Anywhere between 10 and 20 bills might be considered by MPs in the debating chamber each sitting week but watching all of that would take about 17 hours.
To save time here’s a brief description of three bills you should know about this week.
Cannabis questions - the Referendum Frameworks Amendment Bill
A question on legalising cannabis will be asked at the 2020 General election in the form of a referendum. There is also the potential for a referendum on euthanasia as Parliament is considering the End of Life Choice Bill.
Legislation has to be passed to enable a referendum normally determining the wording and rules for advertising. Rather than pass a specific bill for the cannabis referendum and then a euthanasia referendum, this bill creates a general framework for referenda which can be used instead; this includes an advertising spend limit of $300,000 and enabling the Electoral Commission to use locations and staff from the general election.
The debate on this started last week and will be finished off on Tuesday in about half an hour. The National Party is opposed, and Labour, the Greens, and New Zealand First are in favour.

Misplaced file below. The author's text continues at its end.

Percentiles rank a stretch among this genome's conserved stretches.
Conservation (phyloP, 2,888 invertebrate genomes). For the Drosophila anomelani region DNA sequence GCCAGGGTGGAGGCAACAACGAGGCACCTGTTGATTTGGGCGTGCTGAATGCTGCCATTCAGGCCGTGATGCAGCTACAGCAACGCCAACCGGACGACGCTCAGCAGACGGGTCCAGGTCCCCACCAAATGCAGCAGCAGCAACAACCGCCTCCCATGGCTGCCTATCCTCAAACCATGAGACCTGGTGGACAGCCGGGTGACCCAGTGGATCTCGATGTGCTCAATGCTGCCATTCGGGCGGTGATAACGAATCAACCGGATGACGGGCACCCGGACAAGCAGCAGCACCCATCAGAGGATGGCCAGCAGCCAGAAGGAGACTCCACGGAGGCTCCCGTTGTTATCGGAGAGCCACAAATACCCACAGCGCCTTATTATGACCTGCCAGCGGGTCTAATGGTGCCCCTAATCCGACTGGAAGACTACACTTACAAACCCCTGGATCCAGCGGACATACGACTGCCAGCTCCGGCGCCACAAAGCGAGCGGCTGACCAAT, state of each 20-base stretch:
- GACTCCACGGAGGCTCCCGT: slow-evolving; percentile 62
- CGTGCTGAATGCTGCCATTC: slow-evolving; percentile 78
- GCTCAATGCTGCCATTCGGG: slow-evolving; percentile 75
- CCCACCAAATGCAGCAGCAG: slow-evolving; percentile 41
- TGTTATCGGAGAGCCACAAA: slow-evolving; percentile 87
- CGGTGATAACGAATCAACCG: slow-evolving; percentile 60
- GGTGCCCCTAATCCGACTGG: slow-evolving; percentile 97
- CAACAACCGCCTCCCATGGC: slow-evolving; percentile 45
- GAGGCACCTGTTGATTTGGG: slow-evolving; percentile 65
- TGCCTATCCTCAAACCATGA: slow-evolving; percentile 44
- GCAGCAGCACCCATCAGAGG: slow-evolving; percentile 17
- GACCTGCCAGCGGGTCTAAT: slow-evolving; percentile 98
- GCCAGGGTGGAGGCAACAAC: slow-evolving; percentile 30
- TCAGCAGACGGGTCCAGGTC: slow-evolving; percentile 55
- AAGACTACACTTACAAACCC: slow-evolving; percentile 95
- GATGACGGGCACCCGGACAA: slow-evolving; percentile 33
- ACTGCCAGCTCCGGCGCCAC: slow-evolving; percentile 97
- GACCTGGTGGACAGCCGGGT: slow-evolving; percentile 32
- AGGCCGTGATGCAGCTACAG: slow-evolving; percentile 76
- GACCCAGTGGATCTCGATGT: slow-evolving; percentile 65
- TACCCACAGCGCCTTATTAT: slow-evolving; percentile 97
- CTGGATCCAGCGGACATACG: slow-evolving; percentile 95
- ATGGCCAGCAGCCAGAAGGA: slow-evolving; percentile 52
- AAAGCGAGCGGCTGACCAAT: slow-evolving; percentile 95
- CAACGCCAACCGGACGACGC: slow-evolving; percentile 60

More info can be found here:
Elections - the Electoral Amendment Bill
This Bill will allow voters to enrol and then vote on polling day. Electronic lists of registered voters will enable this.
Polling places will be allowed to be set up in a wider range of places (including supermarkets and sports clubs), to attempt to go to where the public already is.
The Chief Electoral Officer will have extra powers to adjourn voting in locations where various kinds of problems might disrupt it including riots or threats of disorder, a natural disaster, adverse weather, an epidemic notice, or a cyberattack on the Electoral Commission’s systems.
The debate on this bill will come up after the Referendum bill debate is finished on Tuesday.
A more detailed article on this bill can be read here.
Abortion - The Abortion Legislation Bill
This bill will decriminalise abortion and make changes that will mean, in general, abortion is provided like other health services.
It’s an omnibus bill which means it will affect more than one Act. Among those changes is a requirement for a woman more than 20 weeks pregnant to undergo a statutory test. For a woman who is not more than 20 weeks pregnant, there is no medical test but the health practitioner would have to make sure the woman makes an informed choice.
A special select committee will be set up to consider the bill if it passes its first reading. This will be done by a motion on Wednesday which will be debated until MPs tell the Speaker they've heard enough.
Its first reading debate will be on Thursday shortly after question ends around 3pm.
Legislation before the Parliament is listed on the Order Paper which can be found here.